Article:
Sexual Molestation in Childhood, Incest, Date Rape, Stranger Rape, Partner Rape, Clergy Sexual Abuse, Sexual Abuse by a Parent or Family Member 



Healing from Sexual Abuse


People who have been the victims of sexual abuse in their childhood or adult lives often suffer lasting physical and / or emotional harm. They may never have had an opportunity to get help. That past victimization can make it very hard for them to have healthy relationships if they haven't worked through the harm that was suffered.  If the abuse was committed by a parent or other trusted person, the damage is greater because an essential relationship was corrupted or destroyed.  In many cases, the longer the abuse went on, the more the person was harmed, both by the abuse and by the shame of the secret.

Some people who are sexually abused will later experience feelings of shame about their bodies or their sexuality, trouble experiencing emotional intimacy, assuming they must have sex in order to get affection, or inability to function well in intimate relationships.  Some people engage in self-harming behaviors such as drug use, promiscuity, or cutting.  There are many additional harmful effects of sexual abuse and each person responds uniquely to their own circumstance. There is no "right" way to feel and the victim is faultless, even if they have feelings of guilt.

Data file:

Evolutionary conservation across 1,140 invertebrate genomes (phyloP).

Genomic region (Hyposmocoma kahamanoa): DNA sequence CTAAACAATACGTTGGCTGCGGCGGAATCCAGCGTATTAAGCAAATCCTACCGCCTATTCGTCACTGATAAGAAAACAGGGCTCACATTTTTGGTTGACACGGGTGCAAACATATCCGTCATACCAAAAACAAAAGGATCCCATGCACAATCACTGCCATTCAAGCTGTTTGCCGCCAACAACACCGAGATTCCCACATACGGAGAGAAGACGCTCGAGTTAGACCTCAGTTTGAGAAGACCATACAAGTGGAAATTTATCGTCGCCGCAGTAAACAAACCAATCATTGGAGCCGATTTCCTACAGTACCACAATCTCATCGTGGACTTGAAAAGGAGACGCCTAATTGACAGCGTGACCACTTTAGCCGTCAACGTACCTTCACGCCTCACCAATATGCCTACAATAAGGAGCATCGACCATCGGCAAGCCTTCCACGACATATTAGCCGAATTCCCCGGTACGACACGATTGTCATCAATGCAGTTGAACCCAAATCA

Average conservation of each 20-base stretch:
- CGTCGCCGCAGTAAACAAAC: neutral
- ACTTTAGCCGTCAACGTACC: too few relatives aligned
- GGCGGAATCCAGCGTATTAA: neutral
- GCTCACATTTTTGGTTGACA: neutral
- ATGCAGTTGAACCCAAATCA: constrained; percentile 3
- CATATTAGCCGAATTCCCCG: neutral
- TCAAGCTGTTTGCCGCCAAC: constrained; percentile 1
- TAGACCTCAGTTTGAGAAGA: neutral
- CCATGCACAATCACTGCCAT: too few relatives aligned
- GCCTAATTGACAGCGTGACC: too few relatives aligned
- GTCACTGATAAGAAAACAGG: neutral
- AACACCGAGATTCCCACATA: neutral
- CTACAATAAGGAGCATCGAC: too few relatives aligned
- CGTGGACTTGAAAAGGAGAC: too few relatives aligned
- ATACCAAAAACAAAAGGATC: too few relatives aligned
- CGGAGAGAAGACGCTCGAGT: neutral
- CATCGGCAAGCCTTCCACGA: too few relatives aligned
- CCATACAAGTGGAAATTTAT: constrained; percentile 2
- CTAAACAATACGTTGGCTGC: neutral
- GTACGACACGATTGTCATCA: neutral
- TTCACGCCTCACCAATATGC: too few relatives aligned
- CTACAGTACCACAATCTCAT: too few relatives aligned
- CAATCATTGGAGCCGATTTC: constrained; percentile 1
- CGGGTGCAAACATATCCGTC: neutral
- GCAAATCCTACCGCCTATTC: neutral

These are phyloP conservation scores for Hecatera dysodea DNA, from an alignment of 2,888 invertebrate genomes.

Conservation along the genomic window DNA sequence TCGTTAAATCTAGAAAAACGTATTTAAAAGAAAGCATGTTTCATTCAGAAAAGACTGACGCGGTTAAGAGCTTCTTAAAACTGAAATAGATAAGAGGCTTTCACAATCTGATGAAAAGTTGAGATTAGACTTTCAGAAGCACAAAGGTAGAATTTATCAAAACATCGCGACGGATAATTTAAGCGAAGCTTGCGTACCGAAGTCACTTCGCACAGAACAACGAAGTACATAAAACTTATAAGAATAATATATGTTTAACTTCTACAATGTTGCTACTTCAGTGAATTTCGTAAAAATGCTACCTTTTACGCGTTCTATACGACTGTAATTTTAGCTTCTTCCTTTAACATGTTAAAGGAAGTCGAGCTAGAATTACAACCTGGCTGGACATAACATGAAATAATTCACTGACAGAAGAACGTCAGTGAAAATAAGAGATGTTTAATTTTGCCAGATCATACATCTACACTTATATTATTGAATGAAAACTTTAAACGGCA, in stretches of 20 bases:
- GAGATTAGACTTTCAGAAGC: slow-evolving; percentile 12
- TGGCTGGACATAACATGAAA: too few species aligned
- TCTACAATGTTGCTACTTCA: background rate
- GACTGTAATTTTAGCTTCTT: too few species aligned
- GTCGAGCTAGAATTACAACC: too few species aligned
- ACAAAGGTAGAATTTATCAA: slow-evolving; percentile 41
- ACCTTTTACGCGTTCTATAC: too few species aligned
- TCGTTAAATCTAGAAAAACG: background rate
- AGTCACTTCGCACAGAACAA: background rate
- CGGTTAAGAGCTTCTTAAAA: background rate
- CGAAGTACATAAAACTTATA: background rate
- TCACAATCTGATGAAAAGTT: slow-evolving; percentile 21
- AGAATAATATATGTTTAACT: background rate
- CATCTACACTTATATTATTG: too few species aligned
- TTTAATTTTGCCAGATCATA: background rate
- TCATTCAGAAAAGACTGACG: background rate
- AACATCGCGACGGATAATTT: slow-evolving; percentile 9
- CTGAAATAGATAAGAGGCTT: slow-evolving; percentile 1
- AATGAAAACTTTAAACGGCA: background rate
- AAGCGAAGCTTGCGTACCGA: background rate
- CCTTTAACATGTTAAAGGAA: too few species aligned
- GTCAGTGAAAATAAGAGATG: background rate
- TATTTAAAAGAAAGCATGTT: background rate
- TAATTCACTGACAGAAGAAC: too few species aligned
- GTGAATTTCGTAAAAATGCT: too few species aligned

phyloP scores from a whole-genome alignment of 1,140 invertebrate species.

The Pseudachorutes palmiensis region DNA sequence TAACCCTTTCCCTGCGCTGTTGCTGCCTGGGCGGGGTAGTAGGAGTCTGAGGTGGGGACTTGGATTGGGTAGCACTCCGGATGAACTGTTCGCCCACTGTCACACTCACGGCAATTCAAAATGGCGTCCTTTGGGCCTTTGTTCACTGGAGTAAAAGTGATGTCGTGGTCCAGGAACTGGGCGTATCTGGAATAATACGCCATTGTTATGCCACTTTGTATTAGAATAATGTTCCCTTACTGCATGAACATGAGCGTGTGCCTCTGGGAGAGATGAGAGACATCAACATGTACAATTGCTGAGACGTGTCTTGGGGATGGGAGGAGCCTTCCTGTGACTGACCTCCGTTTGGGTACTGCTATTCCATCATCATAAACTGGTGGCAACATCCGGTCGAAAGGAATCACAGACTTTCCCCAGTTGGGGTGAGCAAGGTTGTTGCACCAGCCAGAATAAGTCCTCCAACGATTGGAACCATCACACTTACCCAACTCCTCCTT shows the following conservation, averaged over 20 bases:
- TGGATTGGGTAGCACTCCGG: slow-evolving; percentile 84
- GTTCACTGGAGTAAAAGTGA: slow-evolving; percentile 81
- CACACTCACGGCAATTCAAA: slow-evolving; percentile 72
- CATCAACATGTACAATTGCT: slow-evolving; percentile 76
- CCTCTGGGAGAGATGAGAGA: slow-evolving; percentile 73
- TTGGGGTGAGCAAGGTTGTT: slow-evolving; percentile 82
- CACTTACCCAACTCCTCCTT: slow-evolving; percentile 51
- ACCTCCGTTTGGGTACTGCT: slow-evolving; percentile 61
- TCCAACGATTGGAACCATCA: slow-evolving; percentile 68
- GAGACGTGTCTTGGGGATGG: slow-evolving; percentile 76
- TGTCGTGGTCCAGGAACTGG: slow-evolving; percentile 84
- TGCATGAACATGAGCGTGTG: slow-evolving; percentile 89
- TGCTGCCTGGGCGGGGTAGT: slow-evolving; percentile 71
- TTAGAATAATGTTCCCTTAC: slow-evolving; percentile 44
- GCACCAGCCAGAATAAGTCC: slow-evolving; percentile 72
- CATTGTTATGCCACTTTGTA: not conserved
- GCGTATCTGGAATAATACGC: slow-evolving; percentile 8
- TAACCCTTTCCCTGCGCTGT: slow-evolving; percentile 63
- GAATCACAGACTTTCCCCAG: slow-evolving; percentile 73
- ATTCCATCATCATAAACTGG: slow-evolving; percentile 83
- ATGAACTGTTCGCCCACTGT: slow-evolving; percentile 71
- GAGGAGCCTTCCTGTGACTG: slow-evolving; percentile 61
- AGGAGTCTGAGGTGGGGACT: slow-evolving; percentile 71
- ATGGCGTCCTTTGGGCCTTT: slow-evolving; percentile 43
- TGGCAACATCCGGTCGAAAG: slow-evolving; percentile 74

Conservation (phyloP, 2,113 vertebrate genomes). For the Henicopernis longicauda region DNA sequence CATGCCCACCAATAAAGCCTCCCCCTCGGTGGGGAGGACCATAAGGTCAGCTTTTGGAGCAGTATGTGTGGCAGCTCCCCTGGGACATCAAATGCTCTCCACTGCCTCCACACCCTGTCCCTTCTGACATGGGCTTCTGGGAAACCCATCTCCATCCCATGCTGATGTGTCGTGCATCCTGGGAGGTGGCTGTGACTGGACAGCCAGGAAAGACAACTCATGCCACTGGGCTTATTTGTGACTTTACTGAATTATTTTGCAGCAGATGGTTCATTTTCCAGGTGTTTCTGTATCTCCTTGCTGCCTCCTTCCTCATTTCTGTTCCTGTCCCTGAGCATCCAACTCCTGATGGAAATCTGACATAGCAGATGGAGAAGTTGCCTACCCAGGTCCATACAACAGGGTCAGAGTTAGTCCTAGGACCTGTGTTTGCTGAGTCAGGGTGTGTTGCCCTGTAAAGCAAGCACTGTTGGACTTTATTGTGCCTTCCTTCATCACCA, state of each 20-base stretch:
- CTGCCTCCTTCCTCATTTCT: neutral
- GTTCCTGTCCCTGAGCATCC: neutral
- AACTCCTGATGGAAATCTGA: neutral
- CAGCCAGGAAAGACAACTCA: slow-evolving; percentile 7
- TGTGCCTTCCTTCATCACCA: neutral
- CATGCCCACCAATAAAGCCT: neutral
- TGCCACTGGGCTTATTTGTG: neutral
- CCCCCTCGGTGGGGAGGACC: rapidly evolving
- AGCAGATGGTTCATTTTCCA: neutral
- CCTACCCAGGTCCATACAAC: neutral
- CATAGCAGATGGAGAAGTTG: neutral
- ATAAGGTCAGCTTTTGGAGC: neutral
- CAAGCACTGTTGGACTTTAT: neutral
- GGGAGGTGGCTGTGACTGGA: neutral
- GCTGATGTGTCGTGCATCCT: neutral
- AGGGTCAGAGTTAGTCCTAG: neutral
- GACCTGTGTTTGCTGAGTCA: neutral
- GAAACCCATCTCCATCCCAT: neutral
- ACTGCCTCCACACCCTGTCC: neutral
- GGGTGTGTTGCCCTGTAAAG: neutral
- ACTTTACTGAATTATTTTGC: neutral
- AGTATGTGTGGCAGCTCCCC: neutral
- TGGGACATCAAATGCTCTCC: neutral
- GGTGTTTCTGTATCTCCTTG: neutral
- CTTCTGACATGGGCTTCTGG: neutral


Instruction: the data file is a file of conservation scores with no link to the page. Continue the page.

• Admitting the Abuse- If you have not previously told anyone, admitting the abuse is an important step
  • Trauma Therapy- Therapy techniques to help you process and heal from the abuse
  • Emotion Regulation Skills- If one of the effects of your abuse is emotional trouble, there are good skills to help 
  • Relationship work - If your past abuse is impacting your present relationship choices, we can work to identify and adjust this
  • Self-Image - People's self-image can be affected by abuse and treatment helps you ground yourself in your unique identity
  • Sexual Functioning- Some people's sexual functioning was harmed by their abuse and there are techniques you can use to address this
  • Self-Harm Behaviors - Some people with abuse histories develop these and there are effective techniques to stop them